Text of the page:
One of our Peruvian rituals centered around a psychedelic experience with cactus juice. It’s supposed to give you insights about yourself, and many participants have a vision of looking into the jaws of a serpent. I think someone said the serpent represents the kundalini energy that lies coiled at the base of your spine, but I might be confusing this ritual with another. At around 6 one evening, we adventure-seekers got into our pajamas and gathered in a large room with fluffy mattresses and comforters. We tucked ourselves in while the shaman prepared us.
His most emphatic instruction: if we had to use the facilities, we must not, under any circumstances, look in the mirror. I guess something goes haywire and people see ghostly visions and they freak out. No sooner was the ultimatum laid down, than a voice from my bowels said, “let’s go!” About an hour after we knocked back our shot-sized cup of “medicine,” the shaman gave us the thumbs up for a break. I headed toward the restroom, a little spangled and spacey perhaps, but otherwise, no insights, no visions, not much to report.
Once in the john, I decided the best way to avoid the mirror was to not turn on the light, and to keep my eyes closed. I oriented myself, kept my head down, and took a seat. Now let me explain about Peru’s septic system. Its ancient plumbing cannot tolerate paper, so used tissue is collected in a receptacle near the toilet. More than once during my visit, I had auto-piloted the paper into the commode, and stood there hoping I wasn’t going to back up the whole country’s pipes as I watched my forbidden tissue swirl down the drain. This particular restroom had a plastic canister topped by a dome-shaped lid with a swinging door.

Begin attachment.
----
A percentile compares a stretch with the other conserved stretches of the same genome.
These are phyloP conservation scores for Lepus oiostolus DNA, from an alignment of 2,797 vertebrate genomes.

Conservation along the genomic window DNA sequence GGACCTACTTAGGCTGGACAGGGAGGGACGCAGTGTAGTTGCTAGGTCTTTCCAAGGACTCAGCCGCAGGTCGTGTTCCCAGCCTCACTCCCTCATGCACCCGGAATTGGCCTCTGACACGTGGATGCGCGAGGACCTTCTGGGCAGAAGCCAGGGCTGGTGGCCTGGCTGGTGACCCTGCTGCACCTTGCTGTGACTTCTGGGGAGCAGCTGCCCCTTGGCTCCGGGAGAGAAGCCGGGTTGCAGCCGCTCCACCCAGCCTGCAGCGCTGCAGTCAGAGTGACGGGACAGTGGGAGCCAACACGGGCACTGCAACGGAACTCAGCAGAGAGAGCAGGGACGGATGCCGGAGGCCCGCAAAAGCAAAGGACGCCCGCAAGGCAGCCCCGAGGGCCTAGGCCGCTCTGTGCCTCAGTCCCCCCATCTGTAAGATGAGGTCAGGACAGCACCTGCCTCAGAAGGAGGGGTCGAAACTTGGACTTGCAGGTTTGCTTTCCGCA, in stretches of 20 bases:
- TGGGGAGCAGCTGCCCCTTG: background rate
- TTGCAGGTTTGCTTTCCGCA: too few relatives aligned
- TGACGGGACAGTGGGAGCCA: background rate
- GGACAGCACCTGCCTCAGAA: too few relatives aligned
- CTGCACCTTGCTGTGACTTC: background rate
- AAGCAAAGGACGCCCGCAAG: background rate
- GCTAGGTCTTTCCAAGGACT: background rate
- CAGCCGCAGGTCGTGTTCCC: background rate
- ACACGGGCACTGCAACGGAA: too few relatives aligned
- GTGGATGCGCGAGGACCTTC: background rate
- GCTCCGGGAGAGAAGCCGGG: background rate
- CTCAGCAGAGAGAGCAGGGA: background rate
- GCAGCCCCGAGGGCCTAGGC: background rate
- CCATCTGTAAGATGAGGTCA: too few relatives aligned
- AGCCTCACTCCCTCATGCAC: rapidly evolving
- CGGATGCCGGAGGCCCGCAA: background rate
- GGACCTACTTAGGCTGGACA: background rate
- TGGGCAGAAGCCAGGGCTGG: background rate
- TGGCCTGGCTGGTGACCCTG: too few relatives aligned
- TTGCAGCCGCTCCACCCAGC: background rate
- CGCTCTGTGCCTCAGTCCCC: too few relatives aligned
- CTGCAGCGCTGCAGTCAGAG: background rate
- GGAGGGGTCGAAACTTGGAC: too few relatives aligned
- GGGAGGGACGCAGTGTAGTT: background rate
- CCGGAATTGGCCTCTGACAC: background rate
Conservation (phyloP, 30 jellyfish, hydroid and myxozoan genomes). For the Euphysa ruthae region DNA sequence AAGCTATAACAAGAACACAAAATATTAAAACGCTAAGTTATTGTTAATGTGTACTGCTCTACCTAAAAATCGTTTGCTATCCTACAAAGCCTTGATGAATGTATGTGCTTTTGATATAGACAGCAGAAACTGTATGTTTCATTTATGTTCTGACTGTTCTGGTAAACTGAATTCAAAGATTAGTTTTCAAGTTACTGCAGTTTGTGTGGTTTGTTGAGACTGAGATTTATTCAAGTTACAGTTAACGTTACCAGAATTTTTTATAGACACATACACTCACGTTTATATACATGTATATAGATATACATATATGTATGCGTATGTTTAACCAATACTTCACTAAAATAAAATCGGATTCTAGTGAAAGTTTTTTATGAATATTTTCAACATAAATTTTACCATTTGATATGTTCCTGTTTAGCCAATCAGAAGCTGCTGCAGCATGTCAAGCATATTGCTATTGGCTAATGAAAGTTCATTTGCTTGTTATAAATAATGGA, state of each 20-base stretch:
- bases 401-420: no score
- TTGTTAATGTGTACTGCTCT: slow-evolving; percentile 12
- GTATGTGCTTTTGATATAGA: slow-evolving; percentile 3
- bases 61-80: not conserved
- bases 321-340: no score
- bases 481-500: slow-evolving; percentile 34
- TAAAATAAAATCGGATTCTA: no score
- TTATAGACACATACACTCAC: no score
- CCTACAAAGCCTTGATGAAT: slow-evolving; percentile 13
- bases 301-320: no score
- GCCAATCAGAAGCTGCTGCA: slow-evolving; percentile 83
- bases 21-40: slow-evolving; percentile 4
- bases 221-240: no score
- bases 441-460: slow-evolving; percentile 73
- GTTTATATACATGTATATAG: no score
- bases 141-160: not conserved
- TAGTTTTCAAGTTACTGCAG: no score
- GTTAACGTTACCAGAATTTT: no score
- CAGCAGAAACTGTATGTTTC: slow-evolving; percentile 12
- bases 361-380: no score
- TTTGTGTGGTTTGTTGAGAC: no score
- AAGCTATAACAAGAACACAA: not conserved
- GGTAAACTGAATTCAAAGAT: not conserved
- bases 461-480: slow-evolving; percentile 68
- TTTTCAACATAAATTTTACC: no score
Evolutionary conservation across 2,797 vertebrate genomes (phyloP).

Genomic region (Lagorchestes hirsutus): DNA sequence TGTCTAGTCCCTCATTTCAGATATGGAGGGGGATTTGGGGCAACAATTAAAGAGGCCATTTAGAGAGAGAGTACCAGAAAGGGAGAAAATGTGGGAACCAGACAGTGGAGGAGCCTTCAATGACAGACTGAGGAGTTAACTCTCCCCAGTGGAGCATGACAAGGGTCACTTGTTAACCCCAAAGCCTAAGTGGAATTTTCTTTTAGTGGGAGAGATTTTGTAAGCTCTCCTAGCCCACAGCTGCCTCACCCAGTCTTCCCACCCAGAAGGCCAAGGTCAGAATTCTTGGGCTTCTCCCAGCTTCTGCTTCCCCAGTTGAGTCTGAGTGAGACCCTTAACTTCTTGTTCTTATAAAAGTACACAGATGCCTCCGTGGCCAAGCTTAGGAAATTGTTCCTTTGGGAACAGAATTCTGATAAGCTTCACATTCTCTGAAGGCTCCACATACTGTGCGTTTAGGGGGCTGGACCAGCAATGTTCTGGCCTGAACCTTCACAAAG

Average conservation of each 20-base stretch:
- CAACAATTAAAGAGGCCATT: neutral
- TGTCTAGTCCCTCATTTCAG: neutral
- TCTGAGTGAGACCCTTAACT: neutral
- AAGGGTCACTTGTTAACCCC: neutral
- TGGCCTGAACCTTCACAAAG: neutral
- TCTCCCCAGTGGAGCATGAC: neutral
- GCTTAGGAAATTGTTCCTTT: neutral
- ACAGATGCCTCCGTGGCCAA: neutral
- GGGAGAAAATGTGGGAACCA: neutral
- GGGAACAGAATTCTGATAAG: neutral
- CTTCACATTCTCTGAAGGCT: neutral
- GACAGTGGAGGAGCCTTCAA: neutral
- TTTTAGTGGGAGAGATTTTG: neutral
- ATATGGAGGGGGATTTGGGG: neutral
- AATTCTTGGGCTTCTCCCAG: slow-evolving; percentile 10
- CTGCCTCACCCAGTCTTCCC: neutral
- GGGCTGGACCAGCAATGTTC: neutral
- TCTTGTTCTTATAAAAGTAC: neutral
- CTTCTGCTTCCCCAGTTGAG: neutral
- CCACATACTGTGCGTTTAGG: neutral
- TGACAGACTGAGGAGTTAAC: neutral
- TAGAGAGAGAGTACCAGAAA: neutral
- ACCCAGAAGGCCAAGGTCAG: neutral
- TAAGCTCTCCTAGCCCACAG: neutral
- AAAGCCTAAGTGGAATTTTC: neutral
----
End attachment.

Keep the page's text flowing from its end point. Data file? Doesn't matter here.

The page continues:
I finished my business, pleased as all getout. I was not going to look in the mirror; I was not going to freak out. I was not going to forget to drop my tissue in the bin. Chuffed with success, eyes still squeezed shut, I deposited my paper through the bin’s swinging door. Okay, I admit: I slam-dunked it. I heard the little door spin crazily. Then I heard the lid fly off the bin, followed by a clattering that could only mean one thing.
I turned on the light and opened my eyes. Wads of pissy, crappy tissue lay strewn at my feet and about the floor. I pulled up, zipped up, grabbed a paper towel, and got down on all fours. In my mind’s eye, I saw myself crawling in a meadow of brown and white shitblossoms. As I collected and re-deposited a stinky bouquet, I realized this was my version of serpent vision. It was my lot to find beauty in the proverbial BM.
I rejoined the group, who had now gone outside to look at the sky. (The Southern hemisphere is upside down. Now that freaked me out.) Some of us laughed. Others of us cried. One of us barfed. The shaman’s mother brought out soup and cookies.
How about you friends? Ever had a moment where you experienced your soul’s true essence? Ever looked in the mirror and totally freaked out? What’s your favorite flower?